Steve Fenton

Can you average averages in your analytics?

There is a common question that crops up in analytics, which is can you average your averages. The short answer is no, but a longer explanation is probably needed.

Whether you have grouped your data by month, or region, or some other facet – each average you see is based on a different number of data points. You might have an average of 10 based on 10,000 individual data items and an average of 2 based on a single data point. If you attempt to create an “average of averages”, the single data point will disproportionately affect the outcome. The average of 10,000 data items basically gets valued at the same rate as the average of the single data point. The “average of averages” would be 6, but the correct average of all values would be 10.

This may still be unclear, so let’s kick of an example and explore some data.

Simple averages

We’re going to use two sets of numbers, let’s imagine these are test scores for two coffee shops, where customers can score the coffee out of 100.

Metro Coffee has a great central location and collects scores from 21 customers over the course of the first day.

12, 3, 23, 32, 34, 76, 6, 23, 2, 23, 75, 23, 24, 34, 46, 34, 74, 8, 7, 96, 64

If we add up all these scores and divide the result by the number of customers, we get an average score-per-customer of 34 for Metro Coffee. There’s room for improvement.

Alley Beans is off the beaten track, so only collects scores from 4 customers on the first day.

76, 6, 23, 2

Adding these numbers up and dividing the total by 4 gives Alley Beans an average score of 27. Even worse than Metro Coffee.

Average of averages

If you wanted to see an average customer score across all coffee shops, you might be tempted to sum the two averages and divide them by 2. For example….

(34 + 27) ÷ 2 = 30

So, the average score is 30 right? Nope. It seems intuitive to do this, but it gives you the wrong answer. The 4 customers at Alley Beans have a disproportionate influence on the result. The small Alley group has the same “whomp” as the group of 34 customers at Metro Coffee. If this were an election, each individual Alley customer would have more than five times the voting power of a Metro customer! When it comes to an election this might be acceptable; but we’re talking about coffee here – so this is serious.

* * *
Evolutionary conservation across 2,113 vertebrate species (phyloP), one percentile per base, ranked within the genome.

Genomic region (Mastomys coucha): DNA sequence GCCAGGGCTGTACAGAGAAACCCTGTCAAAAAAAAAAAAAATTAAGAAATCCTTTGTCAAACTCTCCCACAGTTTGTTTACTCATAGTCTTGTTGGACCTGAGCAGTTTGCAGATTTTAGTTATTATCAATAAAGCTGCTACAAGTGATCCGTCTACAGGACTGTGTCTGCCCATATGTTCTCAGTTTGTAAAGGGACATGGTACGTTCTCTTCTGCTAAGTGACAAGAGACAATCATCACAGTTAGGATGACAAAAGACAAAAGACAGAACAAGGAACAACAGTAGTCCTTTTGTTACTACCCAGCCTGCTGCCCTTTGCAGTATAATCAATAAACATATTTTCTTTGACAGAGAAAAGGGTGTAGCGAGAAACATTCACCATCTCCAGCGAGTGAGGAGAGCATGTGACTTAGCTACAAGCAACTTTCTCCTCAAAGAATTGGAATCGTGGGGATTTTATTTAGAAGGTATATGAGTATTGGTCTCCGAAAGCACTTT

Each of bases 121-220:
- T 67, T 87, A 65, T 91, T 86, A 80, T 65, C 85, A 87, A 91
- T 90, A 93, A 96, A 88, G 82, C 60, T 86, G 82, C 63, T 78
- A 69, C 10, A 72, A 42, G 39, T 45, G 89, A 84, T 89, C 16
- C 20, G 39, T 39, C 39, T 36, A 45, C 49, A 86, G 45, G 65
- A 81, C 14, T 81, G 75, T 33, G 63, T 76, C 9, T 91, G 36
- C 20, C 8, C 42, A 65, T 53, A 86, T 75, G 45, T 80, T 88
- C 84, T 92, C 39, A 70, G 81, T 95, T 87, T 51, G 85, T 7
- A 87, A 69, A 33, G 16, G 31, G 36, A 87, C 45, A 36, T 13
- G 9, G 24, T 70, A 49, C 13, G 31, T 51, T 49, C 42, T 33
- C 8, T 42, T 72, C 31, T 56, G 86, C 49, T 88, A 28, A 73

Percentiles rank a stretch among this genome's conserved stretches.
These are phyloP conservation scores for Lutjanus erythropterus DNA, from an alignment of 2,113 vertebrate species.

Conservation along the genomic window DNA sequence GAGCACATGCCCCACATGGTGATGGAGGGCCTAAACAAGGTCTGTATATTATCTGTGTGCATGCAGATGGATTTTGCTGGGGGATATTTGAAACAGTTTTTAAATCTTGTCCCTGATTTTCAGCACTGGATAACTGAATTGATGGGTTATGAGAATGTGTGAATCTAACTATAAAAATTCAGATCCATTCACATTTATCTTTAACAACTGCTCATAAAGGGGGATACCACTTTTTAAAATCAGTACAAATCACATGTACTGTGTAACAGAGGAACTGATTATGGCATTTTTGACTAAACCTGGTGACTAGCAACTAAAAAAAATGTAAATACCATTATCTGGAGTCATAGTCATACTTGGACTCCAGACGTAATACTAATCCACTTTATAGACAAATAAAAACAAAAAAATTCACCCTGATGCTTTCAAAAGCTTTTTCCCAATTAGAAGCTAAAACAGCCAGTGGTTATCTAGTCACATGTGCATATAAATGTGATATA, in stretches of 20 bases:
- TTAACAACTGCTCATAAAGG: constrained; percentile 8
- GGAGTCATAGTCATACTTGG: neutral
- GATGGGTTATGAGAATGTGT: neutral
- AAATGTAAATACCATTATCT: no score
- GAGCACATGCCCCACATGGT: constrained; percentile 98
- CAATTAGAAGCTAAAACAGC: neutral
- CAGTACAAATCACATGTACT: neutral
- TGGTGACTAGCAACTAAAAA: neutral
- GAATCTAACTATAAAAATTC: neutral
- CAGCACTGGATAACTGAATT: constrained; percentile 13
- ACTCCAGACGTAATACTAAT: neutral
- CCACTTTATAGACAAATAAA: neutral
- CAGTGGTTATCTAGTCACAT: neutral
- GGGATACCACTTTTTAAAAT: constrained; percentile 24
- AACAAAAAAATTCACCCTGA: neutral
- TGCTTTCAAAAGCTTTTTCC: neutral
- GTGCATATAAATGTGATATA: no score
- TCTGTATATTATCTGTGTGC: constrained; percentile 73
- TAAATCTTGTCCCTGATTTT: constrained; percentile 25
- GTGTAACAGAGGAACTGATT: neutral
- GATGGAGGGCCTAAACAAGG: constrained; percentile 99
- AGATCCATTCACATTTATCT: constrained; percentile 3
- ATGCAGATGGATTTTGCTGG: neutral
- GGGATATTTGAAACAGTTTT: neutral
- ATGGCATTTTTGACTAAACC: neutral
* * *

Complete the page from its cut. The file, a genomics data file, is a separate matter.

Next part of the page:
How do we resolve this imbalance?

Original numbers

If you have all of the original scores, you can get an accurate average by totalling up all the scores and dividing the total by the number of scores submitted. This is basically the same process we used to calculated the original numbers.

12, 3, 23, 32, 34, 76, 6, 23, 2, 23, 75, 23, 24, 34, 46, 34, 74, 8, 7, 96, 64, 76, 6, 23, 2

Adding them all up, and dividing the total by 25 gives us an average of 33. That’s a significant difference to our original attempt, which yielded 30.

But what if you don’t have the original numbers?

Weighted averages

If you don’t have all of the original values, you need to ensure you averages are accompanied by an n. An n is just the count of the values that made up the average in the first place. This allows us to pass around lots of small pairings of average and the count of values, but still calculate accurate averages of the averages!

Here’s an example:

Metro Alley
Average 32 27
n 21 (n1) 4 (n2)
Proportion 0.84 (n1 ÷ sum of n) 0.16 (n2 ÷ sum of n)
Result (Average X Proportion) 29 4

If we sum up the results (29 + 4) we get our weighted average, which is 33. That’s the same as if we had all the original values. The benefit of this system is that we don’t need to pass all of the original data, just the count and average.

Here is diagram that shows all my workings for the above the numbers, feel free to try this out for yourself in Excel, a calculator, or even an abacus.

Average of Averages


Attempting to average existing averages without knowing the number of values contained in each value leads to statistical errors. Either use the original values or keep hold of the number of values included in the average in order to keep your numbers accurate.

Written by Steve Fenton on